Tag: roscosmos

Joint Europe-Russian Probe launched for Mars

Joint Europe-Russian Probe launched for Mars


A joint European-Russian mission aiming to search for traces of life on Mars left Earth’s orbit Monday at the start of a seven-month unmanned journey to the Red Planet.

The Proton rocket carrying the Trace Gas Orbiter (TGO) to examine Mars’ atmosphere and a descent module that will conduct a test landing on its surface had been launched from the Russian-operated Baikonur cosmodrome in the Kazakh steppe at 0931 GMT on 14th March 2016.

The ExoMars 2016 mission, a collaboration between the ESA and its Russian equivalent Roscosmos, is the first part of a two-phase exploration aiming to answer questions about the existence of life on Earth’s neighbour.

The TGO will examine methane around Mars while the lander, Schiaparelli, will detach and descend to the surface of the fourth planet from the Sun.

The landing of the module on Mars is designed as a trial run ahead of the planned second stage of the mission in 2018 that will see the first European rover land on the surface to drill for signs of life, although problems with financing mean it could be delayed.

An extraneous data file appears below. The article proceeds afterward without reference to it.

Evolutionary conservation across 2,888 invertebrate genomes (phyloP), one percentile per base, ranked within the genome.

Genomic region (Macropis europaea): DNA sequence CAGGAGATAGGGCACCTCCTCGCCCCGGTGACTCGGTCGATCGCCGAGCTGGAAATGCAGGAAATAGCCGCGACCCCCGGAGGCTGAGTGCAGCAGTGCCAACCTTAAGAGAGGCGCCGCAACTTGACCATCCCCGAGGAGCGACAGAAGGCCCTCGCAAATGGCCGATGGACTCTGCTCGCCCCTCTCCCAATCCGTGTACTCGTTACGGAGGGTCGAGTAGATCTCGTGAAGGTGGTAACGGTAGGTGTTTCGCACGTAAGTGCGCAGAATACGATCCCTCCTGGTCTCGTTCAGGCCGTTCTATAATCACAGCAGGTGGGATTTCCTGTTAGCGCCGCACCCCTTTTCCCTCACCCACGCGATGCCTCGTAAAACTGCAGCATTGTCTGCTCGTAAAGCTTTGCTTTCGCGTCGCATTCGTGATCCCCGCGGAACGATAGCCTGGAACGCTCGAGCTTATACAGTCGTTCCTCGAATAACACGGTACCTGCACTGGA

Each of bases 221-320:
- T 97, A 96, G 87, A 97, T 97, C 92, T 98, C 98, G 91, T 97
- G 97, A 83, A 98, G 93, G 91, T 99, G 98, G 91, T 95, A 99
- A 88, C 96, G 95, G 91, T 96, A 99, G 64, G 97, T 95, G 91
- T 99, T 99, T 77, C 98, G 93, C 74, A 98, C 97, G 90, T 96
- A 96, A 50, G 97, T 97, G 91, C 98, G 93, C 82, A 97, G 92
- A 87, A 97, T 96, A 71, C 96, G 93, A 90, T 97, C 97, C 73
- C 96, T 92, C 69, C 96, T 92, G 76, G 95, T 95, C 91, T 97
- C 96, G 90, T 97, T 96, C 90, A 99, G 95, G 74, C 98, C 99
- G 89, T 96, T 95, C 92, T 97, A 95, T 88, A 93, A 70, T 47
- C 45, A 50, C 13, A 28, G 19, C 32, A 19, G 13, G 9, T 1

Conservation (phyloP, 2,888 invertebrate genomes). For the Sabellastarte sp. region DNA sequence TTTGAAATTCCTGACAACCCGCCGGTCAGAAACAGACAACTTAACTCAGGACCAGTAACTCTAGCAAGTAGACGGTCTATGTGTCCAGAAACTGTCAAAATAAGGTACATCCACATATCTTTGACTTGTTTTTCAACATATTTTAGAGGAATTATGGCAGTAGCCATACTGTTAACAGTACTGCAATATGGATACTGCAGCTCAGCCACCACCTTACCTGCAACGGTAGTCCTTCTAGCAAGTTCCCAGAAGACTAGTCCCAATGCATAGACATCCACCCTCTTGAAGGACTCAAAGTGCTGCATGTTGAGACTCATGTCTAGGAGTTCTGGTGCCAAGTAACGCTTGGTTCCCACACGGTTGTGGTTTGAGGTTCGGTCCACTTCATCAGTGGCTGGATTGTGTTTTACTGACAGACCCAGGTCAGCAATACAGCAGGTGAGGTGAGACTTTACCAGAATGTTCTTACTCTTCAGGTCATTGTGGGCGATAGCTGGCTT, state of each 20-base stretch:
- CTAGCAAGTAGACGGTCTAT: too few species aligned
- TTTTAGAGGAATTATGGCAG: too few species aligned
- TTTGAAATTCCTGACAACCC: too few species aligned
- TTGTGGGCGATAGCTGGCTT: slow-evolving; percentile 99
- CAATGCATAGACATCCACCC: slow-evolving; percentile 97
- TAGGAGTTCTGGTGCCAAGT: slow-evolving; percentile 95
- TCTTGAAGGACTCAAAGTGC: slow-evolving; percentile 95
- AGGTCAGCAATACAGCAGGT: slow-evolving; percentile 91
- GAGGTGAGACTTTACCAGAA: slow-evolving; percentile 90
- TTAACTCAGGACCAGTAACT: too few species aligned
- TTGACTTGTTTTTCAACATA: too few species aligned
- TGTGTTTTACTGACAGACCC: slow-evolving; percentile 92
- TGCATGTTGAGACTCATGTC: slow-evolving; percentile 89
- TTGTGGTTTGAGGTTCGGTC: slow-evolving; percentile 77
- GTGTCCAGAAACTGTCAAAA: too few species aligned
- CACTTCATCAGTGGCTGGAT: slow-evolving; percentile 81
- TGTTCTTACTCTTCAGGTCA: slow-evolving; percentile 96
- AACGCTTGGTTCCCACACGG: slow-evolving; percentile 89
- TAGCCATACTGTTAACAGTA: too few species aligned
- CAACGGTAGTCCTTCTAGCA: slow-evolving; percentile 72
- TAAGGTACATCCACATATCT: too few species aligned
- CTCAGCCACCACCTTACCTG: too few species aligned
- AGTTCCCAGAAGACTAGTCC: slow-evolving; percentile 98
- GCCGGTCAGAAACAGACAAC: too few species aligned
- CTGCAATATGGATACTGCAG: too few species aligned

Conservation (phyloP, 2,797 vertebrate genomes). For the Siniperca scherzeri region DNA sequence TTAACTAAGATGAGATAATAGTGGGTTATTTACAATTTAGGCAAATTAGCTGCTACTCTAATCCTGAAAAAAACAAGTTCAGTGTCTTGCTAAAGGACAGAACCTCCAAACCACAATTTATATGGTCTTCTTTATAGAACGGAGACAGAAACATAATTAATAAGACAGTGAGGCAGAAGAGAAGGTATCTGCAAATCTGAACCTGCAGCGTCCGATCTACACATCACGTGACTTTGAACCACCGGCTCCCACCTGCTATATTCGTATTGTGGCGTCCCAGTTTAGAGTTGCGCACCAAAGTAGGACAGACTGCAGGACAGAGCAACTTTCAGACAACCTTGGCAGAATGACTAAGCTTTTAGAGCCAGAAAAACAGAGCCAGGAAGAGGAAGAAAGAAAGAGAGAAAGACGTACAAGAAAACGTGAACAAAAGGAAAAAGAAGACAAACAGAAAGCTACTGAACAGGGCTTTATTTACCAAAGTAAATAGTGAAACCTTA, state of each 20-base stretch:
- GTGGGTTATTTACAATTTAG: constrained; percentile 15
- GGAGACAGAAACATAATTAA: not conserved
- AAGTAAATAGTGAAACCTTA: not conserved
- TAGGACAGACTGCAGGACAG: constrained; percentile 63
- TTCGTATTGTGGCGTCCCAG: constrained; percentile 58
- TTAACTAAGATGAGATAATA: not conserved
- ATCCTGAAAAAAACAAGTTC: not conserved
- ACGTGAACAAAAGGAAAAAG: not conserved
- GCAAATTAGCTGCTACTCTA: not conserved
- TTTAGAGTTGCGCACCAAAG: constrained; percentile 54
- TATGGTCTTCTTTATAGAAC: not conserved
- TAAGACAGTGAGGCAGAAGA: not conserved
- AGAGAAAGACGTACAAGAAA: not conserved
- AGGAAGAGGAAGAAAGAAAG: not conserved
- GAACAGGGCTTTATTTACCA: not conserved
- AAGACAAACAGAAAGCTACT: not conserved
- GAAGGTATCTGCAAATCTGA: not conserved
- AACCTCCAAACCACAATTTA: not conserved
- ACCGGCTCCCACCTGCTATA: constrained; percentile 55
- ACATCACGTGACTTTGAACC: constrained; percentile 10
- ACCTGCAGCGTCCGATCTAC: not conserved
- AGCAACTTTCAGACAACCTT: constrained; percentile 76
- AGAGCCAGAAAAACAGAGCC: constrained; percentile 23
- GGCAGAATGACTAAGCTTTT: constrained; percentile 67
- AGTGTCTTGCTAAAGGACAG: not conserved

One key goal of the TGO is to analyse methane, a gas which on Earth is created in large part by living microbes, and traces of which were observed by previous Mars missions.

“TGO will be like a big nose in space,” said Jorge Vago, ExoMars project scientist.

Methane, ESA said, is normally destroyed by ultraviolet radiation within a few hundred years, which implied that in Mars’ case “it must still be produced today”.

TGO will analyse Mars’ methane in more detail than any previous mission, said ESA, in order to try to determine its likely origin.

One component of TGO, a neutron detector called FREND, can help provide improved mapping of potential water resources on Mars, amid growing evidence the planet once had as much if not more water than Earth.

A better insight into water on Mars could aid scientists’ understanding of how the Earth might cope in conditions of increased drought.

Schiaparelli, in turn, will spend several days measuring climatic conditions including seasonal dust storms on the Red Planet while serving as a test lander ahead of the rover’s anticipated arrival. The module takes its name from 19th century Italian astronomer Giovanni Schiaparelli whose discovery of “canals” on Mars caused people to believe, for a while, that there was intelligent life on our neighbouring planet.

The ExoMars spacecraft was built and designed by Franco-Italian contractor Thales Alenia Space.

For More Updates on ExoMars Updates head to: ESA ExoMars Update site